The recent decision by Congress and the President to give veterans greater choice in their health care decisions should be applauded. Veterans deserve the best health care the United States can offer, and reform of the current system must continue until that is achieved.
How new policies and laws are executed is often as important as the original intent of the legislation. The specific implementation of the Mission Act, which was signed into law by President Trump on June 6, 2018, will be critical to ensuring that veterans are well served. The Act establishes a single community care program that allows more veterans to seek care outside the Veterans Affairs (VA) system, using new access standards that have recently been released.1 These access standards allow veterans to seek private-sector care based on relaxed wait times and drive times, availability of service offerings, and failure to meet quality standards and provide new eligibility for urgent care.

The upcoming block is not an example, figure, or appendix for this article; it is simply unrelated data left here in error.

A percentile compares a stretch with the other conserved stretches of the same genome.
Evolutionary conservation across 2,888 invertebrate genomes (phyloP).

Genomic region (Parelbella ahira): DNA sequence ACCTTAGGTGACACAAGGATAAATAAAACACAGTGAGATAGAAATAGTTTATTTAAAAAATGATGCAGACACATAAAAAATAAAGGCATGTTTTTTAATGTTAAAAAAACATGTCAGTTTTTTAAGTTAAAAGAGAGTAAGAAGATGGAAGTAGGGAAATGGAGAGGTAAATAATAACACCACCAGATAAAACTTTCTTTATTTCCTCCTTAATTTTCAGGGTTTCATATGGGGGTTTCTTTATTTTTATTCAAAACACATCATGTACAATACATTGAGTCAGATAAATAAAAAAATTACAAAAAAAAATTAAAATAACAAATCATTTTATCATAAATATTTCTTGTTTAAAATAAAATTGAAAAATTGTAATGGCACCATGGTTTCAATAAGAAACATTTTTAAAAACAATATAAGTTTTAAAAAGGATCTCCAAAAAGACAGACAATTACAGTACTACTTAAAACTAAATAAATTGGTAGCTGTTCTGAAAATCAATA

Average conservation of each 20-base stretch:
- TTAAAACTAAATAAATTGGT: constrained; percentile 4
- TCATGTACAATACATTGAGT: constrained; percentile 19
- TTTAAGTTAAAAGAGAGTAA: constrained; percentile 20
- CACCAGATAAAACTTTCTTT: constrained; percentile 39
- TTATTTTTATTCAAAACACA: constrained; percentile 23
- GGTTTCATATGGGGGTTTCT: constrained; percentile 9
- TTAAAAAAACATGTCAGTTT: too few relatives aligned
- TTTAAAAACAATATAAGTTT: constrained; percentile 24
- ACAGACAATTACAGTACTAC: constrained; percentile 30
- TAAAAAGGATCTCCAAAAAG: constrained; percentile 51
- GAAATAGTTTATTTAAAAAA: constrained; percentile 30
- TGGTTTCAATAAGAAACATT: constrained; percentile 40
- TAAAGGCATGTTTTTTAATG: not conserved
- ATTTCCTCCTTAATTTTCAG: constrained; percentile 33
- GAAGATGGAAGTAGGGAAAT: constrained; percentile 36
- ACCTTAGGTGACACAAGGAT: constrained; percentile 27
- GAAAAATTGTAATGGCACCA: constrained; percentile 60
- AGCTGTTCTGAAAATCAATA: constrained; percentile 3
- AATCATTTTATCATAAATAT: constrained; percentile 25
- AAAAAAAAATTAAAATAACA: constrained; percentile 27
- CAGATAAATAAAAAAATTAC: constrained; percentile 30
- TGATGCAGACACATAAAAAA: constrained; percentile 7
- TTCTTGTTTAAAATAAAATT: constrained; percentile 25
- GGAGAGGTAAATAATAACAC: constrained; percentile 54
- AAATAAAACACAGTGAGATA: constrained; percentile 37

Identify all potential conflicts of interest that might be relevant to your comment.
Conflicts of interest comprise financial interests, activities, and relationships within the past 3 years including but not limited to employment, affiliation, grants or funding, consultancies, honoraria or payment, speaker's bureaus, stock ownership or options, expert testimony, royalties, donation of medical equipment, or patents planned, pending, or issued.
Err on the side of full disclosure.
If you have no conflicts of interest, check "No potential conflicts of interest" in the box below. The information will be posted with your response.
Not all submitted comments are published. Please see our commenting policy for details.
Shulkin D. Implications for Veterans’ Health Care: The Danger Becomes Clearer. JAMA Intern Med. 2019;179(11):1586–1587. doi:10.1001/jamainternmed.2019.2996
Monkeypox Resource Center
Customize your JAMA Network experience by selecting one or more topics from the list below.